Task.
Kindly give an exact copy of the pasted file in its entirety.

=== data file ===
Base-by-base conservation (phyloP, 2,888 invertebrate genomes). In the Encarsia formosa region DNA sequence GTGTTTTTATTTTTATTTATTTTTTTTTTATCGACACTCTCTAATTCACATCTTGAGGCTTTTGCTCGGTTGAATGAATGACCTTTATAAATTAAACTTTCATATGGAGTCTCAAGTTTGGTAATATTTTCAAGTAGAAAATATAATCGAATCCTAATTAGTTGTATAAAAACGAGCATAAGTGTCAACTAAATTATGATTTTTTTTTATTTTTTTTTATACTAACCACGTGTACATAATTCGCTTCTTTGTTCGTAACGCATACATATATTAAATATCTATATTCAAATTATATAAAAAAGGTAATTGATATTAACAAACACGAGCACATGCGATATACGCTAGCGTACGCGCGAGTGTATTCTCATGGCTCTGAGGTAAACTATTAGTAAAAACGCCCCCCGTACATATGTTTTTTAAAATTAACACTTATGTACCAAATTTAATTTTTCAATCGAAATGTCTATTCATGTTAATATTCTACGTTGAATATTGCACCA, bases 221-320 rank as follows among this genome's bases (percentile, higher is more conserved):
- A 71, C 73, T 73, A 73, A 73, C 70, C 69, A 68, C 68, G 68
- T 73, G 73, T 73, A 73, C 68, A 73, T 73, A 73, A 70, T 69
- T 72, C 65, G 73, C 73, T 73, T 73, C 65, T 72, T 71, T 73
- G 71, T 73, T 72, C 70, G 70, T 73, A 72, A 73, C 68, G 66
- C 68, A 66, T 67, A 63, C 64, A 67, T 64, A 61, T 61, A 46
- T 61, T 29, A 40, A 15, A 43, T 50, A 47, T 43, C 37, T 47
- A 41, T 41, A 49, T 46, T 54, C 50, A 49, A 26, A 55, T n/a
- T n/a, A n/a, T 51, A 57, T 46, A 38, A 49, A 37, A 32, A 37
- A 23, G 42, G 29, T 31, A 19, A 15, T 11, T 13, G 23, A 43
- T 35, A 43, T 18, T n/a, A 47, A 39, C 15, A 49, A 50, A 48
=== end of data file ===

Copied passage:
Base-by-base conservation (phyloP, 2,888 invertebrate genomes). In the Encarsia formosa region DNA sequence GTGTTTTTATTTTTATTTATTTTTTTTTTATCGACACTCTCTAATTCACATCTTGAGGCTTTTGCTCGGTTGAATGAATGACCTTTATAAATTAAACTTTCATATGGAGTCTCAAGTTTGGTAATATTTTCAAGTAGAAAATATAATCGAATCCTAATTAGTTGTATAAAAACGAGCATAAGTGTCAACTAAATTATGATTTTTTTTTATTTTTTTTTATACTAACCACGTGTACATAATTCGCTTCTTTGTTCGTAACGCATACATATATTAAATATCTATATTCAAATTATATAAAAAAGGTAATTGATATTAACAAACACGAGCACATGCGATATACGCTAGCGTACGCGCGAGTGTATTCTCATGGCTCTGAGGTAAACTATTAGTAAAAACGCCCCCCGTACATATGTTTTTTAAAATTAACACTTATGTACCAAATTTAATTTTTCAATCGAAATGTCTATTCATGTTAATATTCTACGTTGAATATTGCACCA, bases 221-320 rank as follows among this genome's bases (percentile, higher is more conserved):
- A 71, C 73, T 73, A 73, A 73, C 70, C 69, A 68, C 68, G 68
- T 73, G 73, T 73, A 73, C 68, A 73, T 73, A 73, A 70, T 69
- T 72, C 65, G 73, C 73, T 73, T 73, C 65, T 72, T 71, T 73
- G 71, T 73, T 72, C 70, G 70, T 73, A 72, A 73, C 68, G 66
- C 68, A 66, T 67, A 63, C 64, A 67, T 64, A 61, T 61, A 46
- T 61, T 29, A 40, A 15, A 43, T 50, A 47, T 43, C 37, T 47
- A 41, T 41, A 49, T 46, T 54, C 50, A 49, A 26, A 55, T n/a
- T n/a, A n/a, T 51, A 57, T 46, A 38, A 49, A 37, A 32, A 37
- A 23, G 42, G 29, T 31, A 19, A 15, T 11, T 13, G 23, A 43
- T 35, A 43, T 18, T n/a, A 47, A 39, C 15, A 49, A 50, A 48